The Click-Stand is usually sold with some elastic bands that depress the brake levers. This arrests any wheel movement so the bike won’t move. I don’t use them. My rear wheel has a wheel lock and I prefer using a leather toe strap wrapped through my front wheel and around the downtube.
The question is, does it work? Yes. Surprisingly, yes. My bike weighs probably around 110lbs but the Click-Stand holds it up with ease. The tubing appears to be fairly thick and sturdy and doesn’t buckle under the weight. There are a few things you do have to get use to. It’s not the quickest stand to deploy. I have to wrap my toe strap around the wheel and the bike first (takes just a few seconds), then prop the bike up with the actual stand. All told, it probably isn’t THAT much slower than using my Pletscher where I have to dismount first to get it to work. One other caveat is that the stand works best on solid pavement. I’ve propped it up on dirt and after a few seconds the bike began to topple over because the stand was burrowing into the earth. You could easily remedy this by finding a rock first, or a little flat piece of plastic to disperse the pressure.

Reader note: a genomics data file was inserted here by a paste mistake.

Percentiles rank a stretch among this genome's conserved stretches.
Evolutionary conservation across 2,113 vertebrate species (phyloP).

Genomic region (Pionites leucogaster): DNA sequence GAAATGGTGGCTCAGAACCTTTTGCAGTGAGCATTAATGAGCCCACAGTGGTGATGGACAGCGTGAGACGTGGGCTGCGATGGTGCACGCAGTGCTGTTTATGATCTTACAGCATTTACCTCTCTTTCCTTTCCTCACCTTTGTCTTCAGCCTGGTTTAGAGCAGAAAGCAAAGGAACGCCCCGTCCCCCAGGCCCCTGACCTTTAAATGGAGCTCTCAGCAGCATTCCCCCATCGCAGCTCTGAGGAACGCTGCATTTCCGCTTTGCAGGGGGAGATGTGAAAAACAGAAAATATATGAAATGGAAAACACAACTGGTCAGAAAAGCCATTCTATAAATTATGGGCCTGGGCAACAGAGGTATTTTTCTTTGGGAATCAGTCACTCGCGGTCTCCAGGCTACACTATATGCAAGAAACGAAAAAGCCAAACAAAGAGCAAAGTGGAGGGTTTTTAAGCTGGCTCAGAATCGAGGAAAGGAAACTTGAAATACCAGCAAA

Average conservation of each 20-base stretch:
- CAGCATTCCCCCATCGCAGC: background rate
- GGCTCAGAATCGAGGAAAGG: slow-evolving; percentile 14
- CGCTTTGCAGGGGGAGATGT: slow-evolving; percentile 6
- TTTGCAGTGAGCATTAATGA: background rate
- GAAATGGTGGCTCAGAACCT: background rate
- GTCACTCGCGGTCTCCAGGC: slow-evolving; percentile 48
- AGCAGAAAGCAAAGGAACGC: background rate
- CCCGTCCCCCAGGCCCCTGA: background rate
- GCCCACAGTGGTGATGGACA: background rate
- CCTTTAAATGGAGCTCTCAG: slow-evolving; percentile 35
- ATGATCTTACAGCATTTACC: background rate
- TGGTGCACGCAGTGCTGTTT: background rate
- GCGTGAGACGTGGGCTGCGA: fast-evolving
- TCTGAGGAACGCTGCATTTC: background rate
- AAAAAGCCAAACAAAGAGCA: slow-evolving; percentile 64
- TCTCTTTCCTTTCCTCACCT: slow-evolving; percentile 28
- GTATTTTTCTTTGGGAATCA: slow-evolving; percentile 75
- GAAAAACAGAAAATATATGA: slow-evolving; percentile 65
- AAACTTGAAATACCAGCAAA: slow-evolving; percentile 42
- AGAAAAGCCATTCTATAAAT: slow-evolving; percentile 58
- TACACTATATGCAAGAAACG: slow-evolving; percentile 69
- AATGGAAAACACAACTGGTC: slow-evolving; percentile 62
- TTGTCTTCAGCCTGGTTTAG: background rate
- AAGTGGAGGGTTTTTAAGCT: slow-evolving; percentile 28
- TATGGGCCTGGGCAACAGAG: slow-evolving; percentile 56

Another caveat is that it works best if you DON’T have a frame pump under the top tube. Fortunately, I have a park PMP-5 which is an adjustable frame pump. I’ve figured out a way to mount the pump nestled in the rear triangle of the bike – getting rid of the need of having to remove the pump every time I used the Click-Stand.